Experiential Origins of the Mental Number Line

Benjamin PittUniversity of Chicago
Daniel CasasantoUniversity of Chicago

Abstract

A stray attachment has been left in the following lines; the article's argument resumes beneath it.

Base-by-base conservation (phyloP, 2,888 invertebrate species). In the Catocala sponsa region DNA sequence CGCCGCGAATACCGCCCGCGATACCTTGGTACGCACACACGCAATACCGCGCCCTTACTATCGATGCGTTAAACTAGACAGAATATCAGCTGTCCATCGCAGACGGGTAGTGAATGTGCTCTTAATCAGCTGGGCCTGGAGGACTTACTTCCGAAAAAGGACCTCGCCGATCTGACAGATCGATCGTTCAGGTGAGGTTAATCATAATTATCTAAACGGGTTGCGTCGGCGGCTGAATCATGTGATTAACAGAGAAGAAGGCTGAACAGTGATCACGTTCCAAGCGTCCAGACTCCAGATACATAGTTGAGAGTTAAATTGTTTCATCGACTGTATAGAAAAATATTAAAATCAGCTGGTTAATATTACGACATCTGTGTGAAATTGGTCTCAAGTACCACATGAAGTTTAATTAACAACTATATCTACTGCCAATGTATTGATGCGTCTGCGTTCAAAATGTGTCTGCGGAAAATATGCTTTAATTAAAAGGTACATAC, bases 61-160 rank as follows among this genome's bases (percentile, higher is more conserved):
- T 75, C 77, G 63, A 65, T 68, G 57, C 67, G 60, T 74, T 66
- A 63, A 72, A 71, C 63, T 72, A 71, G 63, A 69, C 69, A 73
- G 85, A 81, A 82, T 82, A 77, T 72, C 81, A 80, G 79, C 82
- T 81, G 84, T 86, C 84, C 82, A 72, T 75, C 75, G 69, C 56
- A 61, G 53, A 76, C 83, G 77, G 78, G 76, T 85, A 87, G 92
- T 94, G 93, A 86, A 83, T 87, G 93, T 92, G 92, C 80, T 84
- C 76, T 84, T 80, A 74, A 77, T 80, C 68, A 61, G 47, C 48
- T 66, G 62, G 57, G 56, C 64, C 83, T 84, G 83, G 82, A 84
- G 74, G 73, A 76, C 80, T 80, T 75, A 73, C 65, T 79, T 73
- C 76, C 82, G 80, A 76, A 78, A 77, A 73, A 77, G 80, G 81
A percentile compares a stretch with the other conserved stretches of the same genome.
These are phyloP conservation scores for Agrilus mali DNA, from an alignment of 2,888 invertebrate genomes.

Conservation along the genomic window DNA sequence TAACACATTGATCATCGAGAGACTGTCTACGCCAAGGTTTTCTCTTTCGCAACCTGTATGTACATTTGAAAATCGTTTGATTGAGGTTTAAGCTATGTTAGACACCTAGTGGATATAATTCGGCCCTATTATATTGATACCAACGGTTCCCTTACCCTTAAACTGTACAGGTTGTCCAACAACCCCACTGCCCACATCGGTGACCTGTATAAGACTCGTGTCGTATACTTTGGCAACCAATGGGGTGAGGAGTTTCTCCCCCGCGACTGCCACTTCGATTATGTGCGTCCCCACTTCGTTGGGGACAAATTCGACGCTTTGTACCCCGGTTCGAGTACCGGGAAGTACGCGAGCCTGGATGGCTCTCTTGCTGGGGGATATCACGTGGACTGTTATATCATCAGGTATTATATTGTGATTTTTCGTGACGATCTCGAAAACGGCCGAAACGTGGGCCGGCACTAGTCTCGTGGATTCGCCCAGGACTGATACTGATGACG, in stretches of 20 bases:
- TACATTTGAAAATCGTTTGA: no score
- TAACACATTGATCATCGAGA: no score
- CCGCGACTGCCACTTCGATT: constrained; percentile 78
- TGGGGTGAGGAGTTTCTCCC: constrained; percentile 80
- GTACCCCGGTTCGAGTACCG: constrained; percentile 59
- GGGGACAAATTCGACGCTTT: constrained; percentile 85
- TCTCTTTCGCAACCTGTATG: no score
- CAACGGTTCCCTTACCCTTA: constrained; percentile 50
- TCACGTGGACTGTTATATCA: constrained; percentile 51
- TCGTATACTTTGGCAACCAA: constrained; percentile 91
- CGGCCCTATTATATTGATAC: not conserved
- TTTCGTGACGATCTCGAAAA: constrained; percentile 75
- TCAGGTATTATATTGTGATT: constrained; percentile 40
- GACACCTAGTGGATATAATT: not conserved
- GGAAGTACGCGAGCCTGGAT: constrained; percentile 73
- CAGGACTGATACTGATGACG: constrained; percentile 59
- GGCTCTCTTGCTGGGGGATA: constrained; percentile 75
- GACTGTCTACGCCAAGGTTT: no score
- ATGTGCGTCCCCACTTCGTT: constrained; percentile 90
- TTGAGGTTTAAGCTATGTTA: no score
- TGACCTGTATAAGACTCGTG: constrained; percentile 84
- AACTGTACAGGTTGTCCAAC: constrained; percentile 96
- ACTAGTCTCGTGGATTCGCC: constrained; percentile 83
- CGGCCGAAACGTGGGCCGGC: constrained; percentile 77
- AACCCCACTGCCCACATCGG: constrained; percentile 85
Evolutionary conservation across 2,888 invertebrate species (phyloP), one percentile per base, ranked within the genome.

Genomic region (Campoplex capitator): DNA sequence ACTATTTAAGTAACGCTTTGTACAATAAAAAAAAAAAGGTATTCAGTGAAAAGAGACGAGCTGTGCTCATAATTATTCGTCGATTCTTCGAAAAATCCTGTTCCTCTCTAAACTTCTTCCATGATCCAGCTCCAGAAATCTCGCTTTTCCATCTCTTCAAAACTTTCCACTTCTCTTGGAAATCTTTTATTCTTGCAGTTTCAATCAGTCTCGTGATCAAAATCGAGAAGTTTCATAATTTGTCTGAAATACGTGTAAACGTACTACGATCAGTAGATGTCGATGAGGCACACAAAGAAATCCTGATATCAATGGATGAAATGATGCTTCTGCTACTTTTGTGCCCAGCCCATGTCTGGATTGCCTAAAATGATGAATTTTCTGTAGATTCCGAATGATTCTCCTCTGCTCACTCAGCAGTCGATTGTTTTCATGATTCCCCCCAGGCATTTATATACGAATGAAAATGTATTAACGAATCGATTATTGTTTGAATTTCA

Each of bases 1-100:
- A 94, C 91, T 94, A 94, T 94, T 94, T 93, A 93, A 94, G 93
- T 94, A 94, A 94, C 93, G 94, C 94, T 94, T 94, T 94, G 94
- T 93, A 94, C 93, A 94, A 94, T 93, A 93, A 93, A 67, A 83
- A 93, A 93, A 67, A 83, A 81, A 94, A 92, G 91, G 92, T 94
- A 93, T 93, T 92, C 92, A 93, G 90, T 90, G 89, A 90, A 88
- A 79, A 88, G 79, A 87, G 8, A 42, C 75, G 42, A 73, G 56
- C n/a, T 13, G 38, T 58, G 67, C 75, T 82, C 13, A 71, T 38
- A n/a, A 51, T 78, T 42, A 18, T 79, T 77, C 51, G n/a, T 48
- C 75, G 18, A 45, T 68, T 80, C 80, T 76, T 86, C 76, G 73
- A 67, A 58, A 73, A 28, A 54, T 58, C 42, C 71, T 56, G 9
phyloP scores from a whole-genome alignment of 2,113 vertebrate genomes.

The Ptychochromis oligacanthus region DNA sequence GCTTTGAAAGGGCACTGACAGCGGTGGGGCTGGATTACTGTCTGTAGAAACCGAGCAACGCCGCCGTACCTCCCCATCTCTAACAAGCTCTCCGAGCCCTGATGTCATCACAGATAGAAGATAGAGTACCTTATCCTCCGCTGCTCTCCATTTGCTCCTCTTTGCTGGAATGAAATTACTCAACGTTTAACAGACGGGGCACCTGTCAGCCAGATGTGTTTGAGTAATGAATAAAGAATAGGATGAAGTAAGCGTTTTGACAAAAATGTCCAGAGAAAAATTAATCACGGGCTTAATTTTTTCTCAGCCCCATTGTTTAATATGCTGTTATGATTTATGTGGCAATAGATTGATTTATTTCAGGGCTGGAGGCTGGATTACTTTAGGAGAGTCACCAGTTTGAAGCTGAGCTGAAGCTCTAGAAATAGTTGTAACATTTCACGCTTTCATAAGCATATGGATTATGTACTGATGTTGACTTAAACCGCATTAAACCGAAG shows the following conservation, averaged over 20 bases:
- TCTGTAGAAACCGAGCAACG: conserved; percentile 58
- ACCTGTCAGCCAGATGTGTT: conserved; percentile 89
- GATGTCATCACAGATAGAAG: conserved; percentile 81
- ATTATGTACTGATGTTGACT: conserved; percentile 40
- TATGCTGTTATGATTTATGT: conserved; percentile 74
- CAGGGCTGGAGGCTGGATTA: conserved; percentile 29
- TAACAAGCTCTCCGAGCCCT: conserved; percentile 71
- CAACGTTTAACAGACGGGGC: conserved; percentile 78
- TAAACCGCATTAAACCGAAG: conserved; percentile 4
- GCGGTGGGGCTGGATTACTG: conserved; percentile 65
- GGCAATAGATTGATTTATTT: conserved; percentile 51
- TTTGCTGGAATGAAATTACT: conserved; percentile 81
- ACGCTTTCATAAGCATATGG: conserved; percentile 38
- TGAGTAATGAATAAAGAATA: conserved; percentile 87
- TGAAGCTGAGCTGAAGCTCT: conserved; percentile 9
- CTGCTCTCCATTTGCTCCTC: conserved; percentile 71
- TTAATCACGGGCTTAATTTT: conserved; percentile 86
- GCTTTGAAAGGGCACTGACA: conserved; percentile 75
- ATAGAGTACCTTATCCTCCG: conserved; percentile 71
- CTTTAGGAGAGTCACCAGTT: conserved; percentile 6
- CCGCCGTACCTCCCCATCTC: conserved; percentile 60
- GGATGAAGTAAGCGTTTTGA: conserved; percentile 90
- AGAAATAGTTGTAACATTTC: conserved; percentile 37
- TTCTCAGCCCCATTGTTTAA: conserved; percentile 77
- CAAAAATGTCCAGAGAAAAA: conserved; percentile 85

People map numbers onto horizontal space, forming an implicit mental number line (MNL). The direction of the MNL, which varies across cultures, has often been attributed to the direction of reading and writing words. Yet, this proposal is neither clearly motivated nor well supported by experimental data. Here we tested the hypothesis that finger-counting habits can determine the direction of the MNL. Americans were trained to count on their fingers from left to right or from right to left. After rightward counting, participants showed implicit associations of small numbers with left space and large numbers with right space, typical for Americans. After leftward counting, this space-number association was extinguished, overall, and was qualitatively reversed in a significant proportion of the individual participants. A few minutes of finger counting experience can redirect the MNL, supporting a causal role for finger counting in the acquisition and maintenance of culture-specific mental number lines.

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